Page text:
The Civil Rights Memorial Center unveiled a new interactive monument Tuesday designed to combat the prevalence of Confederate symbolism across the South.
The Blank Slate Monument, created by Ghanaian artist Kwame Akoto-Bamfo, is an interactive statue that contests the narratives promoted by Confederate memorials.
“The Civil Rights Memorial Center is honored to bring the Blank Slate Monument to Alabama and specifically Montgomery – a city critical to the civil rights movement and a city continuing to respond to injustices of today,” said CRMC director Tafeni English. “This monument serves as a reminder of the continued struggle for the liberation of Black people and the importance of preserving the truthful, rich history of Black Americans. Blank Slate also offers a unique opportunity to challenge the 175 Confederate memorials sitting in public spaces here in our state.”
The statue’s interactive component brings the community into the conversation, allowing Wi-Fi users to express their thoughts on social justice by posting their own messages on the “blank slate.” Morris Sinclair, a Blank Slate representative, provided a live demonstration to attendees during the unveiling ceremony.
“From inception, the Blank Slate Monument and her Palimpsest movement through the U.S. was inspired by the data that the Southern Poverty Law Center spent years creating and fact-checking,” said artist Kwame Akoto-Bamfo.
The statue depicts four different figures, with the base being an enslaved Black man, wincing in pain. Sinclair drew parallels to George Floyd, who was killed in 2020 when an officer held his knee on Floyd’s neck for several minutes. Standing on the back of the slave is a Black union soldier, who despite fighting for his country is shown with a noose around his neck, signifying what waited for him when he returned home.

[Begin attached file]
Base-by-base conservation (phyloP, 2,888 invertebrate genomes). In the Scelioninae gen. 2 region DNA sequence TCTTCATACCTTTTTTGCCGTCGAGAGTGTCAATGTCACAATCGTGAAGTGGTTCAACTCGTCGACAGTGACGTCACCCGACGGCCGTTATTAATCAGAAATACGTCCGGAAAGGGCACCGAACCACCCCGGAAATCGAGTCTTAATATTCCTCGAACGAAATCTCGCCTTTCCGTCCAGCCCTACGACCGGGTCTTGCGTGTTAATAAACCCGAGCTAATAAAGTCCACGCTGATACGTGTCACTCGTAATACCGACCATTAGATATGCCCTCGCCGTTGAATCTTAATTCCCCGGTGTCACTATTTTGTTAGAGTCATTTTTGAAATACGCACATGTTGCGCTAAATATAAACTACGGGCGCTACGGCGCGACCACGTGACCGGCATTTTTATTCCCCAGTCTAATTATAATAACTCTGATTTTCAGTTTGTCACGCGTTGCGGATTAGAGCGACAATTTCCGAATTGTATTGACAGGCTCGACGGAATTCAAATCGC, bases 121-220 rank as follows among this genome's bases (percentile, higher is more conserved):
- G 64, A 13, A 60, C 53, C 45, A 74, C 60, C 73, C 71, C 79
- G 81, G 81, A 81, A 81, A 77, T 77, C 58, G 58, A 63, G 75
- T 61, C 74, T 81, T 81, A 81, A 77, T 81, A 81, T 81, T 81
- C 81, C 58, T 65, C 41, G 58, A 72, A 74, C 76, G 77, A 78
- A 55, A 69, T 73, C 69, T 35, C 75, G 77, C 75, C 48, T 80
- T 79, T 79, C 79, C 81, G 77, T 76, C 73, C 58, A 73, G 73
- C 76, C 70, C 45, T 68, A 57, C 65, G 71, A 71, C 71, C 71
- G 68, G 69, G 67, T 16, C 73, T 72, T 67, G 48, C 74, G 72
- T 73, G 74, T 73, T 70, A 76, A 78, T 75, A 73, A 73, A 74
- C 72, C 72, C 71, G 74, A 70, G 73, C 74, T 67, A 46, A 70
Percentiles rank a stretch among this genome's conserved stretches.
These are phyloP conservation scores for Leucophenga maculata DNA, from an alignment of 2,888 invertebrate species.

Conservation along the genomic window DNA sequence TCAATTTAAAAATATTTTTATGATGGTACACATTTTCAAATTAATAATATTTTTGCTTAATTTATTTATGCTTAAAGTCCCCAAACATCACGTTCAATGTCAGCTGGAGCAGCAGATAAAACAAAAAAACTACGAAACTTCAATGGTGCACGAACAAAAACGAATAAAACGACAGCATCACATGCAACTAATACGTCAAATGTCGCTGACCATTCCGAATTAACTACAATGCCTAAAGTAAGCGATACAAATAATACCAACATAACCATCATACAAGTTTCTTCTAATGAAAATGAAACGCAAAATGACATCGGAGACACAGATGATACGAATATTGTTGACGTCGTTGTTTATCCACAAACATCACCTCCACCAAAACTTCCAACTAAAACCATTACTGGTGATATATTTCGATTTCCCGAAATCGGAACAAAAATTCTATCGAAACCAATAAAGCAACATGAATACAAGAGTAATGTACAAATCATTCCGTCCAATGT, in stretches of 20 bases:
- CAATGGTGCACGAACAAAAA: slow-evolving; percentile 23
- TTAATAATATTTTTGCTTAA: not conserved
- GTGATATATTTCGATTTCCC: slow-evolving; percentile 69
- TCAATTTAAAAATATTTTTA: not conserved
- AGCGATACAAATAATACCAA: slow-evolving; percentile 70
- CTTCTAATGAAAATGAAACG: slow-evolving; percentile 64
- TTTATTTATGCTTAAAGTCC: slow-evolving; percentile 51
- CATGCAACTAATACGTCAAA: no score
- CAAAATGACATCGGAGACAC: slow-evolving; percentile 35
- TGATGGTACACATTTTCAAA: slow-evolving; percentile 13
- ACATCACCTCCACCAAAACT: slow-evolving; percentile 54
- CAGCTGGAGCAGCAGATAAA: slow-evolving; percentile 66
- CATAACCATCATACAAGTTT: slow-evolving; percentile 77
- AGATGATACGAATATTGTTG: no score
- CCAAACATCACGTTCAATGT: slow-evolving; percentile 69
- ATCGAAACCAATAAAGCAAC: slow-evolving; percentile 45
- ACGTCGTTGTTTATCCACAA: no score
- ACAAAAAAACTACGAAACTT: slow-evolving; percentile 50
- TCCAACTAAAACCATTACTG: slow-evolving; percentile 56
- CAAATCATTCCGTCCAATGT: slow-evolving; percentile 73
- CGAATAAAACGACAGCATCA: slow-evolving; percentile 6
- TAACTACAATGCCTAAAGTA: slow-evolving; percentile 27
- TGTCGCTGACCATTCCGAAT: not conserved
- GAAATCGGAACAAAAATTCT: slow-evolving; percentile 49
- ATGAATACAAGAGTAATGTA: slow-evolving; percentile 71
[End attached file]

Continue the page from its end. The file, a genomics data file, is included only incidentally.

He supports a female protestor, who wields the beacon of hope and the interactive sign to display new messages of activism. Finally, she carries on her back an infant, a sign of the future activists to come.
Earlier this year, the SPLC released the third edition of its Whose Heritage? report, data, and map, which tracks public symbols of the Confederacy across the United States. The report shows that more than 2,000 Confederate memorials are still publicly present in the U.S. and 723 of those are monuments. These dehumanizing symbols of pain and oppression continue to serve as backdrops to government buildings and halls of justice, and are prominently placed inside of and around schools, public parks, counties, cities, and military property.
“For the Blank Slate Monument to have the opportunity to join forces with the SPLC to confront America’s commitment to the Confederacy is one of our greatest achievements so far. It will take longer than our lifetimes to achieve our goal, but together we will repair this country once and for all,” said Akoto-Bamfo.
Lecia Brooks, chief of staff and culture at SPLC, said the monument bridges the gap between the civil rights leaders of the past and the continued fight ongoing today.
“Today we’re not just celebrating the work of our ancestors and our forebears who fought the struggle to bring civil rights to everyone in the United States, we are also supporting the work of activism today,” Brooks said.
The Blank Slate Monument will be featured at the Civil Rights Memorial Center through July 5, 2022.